Inside the Australian International School Indonesia
In 1996, responding to growing demand for inclusive education in the international schools sector in Indonesia, the Australian International School Indonesia (AIS) opened its gates.
In doing so, AIS became the first international school in Jakarta to welcome students with special needs, who prior to the opening of the school, were not accepted by any international schools in the city.
Today the school has more than 870 students from over 30 nationalities and offers Preschool to Year 12 classes with specialist support for students with learning difficulties, limited English language proficiency or physical disabilities.
Below, The Educator Asia speaks to AIS principal, Brenton Hall, about what leadership, learning and culture looks like at the school, which is about to undergo an exciting new expansion.
TEA: How would you describe the culture at AIS at both the student body and leadership level?
BH: AIS Indonesia is an inclusive school thus there is a friendly accepting culture among the student body and faculty. Students accept differences and acknowledge that different cultures, religions and beliefs make a wonderfully diverse yet at AIS, a very cohesive student body. The family friendly atmosphere at our school is one that students constantly remark on, and how important this is to helping them settle into living in Indonesia. The leadership, foster this within a culture of support to promote academic excellence and whole person development.
TEA: What have been some of the most significant academic and PD highlights you’ve seen at AIS during your time as principal?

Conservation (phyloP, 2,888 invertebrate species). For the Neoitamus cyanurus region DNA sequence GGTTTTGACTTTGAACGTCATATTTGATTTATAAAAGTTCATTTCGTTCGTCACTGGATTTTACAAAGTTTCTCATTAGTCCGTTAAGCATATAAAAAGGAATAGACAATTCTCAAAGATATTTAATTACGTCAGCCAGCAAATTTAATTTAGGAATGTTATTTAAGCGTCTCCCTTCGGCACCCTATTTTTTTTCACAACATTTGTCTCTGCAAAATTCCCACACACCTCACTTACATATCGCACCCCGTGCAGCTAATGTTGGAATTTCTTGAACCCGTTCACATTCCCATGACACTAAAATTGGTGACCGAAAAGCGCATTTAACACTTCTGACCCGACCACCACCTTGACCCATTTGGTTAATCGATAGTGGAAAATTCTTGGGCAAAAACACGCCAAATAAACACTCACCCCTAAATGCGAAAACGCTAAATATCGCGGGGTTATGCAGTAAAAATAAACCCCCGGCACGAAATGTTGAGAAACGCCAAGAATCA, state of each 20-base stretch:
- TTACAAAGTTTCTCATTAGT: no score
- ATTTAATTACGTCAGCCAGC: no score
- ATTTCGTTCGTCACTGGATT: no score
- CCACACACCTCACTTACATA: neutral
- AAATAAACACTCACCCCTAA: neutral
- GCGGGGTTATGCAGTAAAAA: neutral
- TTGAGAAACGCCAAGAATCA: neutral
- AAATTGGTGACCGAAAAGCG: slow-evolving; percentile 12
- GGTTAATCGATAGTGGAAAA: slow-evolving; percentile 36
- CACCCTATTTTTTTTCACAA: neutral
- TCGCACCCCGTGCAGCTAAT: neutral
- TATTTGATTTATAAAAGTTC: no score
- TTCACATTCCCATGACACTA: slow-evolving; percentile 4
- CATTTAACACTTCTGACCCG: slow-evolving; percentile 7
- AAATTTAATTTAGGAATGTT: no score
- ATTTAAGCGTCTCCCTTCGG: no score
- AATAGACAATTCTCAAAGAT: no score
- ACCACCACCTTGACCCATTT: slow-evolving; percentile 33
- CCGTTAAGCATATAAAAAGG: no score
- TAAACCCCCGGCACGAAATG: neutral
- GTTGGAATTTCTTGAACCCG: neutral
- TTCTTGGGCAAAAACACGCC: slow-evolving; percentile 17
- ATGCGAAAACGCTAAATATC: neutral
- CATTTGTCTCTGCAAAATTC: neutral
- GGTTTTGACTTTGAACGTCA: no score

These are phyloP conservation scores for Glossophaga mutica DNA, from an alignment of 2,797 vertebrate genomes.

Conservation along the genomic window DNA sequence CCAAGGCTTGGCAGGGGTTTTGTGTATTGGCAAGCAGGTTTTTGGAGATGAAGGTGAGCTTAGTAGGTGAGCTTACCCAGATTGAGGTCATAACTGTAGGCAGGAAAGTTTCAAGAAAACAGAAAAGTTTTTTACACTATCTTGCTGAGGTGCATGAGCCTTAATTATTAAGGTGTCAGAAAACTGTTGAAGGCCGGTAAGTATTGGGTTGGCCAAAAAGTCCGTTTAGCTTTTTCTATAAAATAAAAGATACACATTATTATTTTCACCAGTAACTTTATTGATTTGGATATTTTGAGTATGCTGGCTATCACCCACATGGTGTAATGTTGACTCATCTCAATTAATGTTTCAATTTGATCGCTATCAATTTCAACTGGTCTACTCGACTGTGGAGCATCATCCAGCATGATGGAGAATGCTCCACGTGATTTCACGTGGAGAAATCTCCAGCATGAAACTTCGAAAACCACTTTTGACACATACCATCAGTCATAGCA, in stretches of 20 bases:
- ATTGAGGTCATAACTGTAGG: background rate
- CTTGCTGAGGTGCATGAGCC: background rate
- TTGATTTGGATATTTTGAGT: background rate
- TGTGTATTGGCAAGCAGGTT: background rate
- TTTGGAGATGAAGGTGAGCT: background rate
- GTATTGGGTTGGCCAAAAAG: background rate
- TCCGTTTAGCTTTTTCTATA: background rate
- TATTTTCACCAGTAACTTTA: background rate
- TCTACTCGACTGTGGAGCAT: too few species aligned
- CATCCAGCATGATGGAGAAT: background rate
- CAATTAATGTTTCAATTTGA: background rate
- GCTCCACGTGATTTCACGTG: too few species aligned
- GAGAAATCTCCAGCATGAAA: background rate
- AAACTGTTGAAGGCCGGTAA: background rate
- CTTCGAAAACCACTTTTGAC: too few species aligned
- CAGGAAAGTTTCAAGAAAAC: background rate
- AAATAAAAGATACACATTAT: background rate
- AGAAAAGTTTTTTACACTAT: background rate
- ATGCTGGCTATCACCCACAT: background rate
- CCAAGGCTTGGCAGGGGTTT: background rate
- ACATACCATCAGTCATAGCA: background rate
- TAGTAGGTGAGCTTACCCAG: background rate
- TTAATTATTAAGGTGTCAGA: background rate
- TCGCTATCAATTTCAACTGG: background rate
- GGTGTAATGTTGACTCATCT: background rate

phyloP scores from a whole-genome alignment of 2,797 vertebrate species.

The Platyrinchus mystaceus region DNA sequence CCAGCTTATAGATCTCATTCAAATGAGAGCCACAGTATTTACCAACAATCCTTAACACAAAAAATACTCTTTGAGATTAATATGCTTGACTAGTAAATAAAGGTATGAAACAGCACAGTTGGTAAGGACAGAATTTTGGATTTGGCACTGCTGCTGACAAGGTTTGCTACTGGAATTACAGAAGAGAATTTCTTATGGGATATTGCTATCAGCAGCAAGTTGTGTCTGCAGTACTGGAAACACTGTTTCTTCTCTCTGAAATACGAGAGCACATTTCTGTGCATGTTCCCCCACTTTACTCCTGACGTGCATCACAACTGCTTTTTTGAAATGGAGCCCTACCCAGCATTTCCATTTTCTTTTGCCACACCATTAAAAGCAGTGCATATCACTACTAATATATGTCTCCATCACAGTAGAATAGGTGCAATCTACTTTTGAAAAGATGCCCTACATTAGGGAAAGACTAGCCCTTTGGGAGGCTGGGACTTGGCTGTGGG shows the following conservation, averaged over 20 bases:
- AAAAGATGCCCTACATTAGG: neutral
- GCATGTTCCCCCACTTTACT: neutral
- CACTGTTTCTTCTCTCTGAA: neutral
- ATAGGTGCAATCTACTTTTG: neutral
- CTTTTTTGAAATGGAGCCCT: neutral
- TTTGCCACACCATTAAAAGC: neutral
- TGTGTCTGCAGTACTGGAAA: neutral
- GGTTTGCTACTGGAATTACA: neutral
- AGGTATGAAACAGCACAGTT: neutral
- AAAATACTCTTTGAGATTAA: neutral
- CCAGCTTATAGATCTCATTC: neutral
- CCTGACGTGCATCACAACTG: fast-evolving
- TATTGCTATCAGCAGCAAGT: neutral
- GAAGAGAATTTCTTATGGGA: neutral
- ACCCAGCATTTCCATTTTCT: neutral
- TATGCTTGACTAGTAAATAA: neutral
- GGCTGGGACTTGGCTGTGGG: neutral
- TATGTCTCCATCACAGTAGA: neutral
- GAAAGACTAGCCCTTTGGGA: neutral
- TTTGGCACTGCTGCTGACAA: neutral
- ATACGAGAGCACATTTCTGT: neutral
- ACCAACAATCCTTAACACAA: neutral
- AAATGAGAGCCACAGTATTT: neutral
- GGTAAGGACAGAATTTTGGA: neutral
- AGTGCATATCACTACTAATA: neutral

BH: AIS Indonesia has three campuses: a Secondary Campus and a Primary campus in Jakarta and a Preschool to Year 12 campus in Bali. All campuses are accredited with the Council of International Schools (from 2015) after a rigorous accreditation process that only allows the best schools to be accredited. We are authorised to offer the IB Diploma program in our Bali (as from 2018) and our Pejaten Secondary campus in Jakarta (as from 2016). We conduct an annual AIS conference that has brought excellent facilitators to Jakarta. Recent focii have been Global Citizenship (Compass Education Level 1 training), Child Protection (the late Professor Freda Briggs OA), Inquiry (Kath Murdoch) and in 2018 Assessment (Craig Kemp). Our teachers use Inquiry Methodology as the core of their teaching with Service Learning programs featuring at every year level allowing students to support and be involved with the local community.
TEA: Can you tell us about any exciting and innovative programs or initiatives that AIS is rolling out in 2018?
BH: We continue to expand and improve our Enrichment Program which targets students who are achieving well and have also introduced a monitoring program that will identify ways to improve the learning outcomes of our students who are considered to be just 'average' students. Our SET (Social Emotional Thinking) program, Student Mentors and Student Leadership Programs continue to develop and gain importance. In 2017 we introduced a Global Citizenship award scheme to our Primary schools to compliment the CAS (Community, Activity, Service) Program that is integral to Global Citizenship and the IB in our Secondary sections. This program will be further extended and improved in 2018. In Bali we will open our new campus in mid-April which will arguably offer the best facilities of any school in Bali. We will also be hosting the regional rounds of the World Scholars Cup in Bali in May. Our Bali and our Kemang Primary campus will present whole school Stage Productions this year.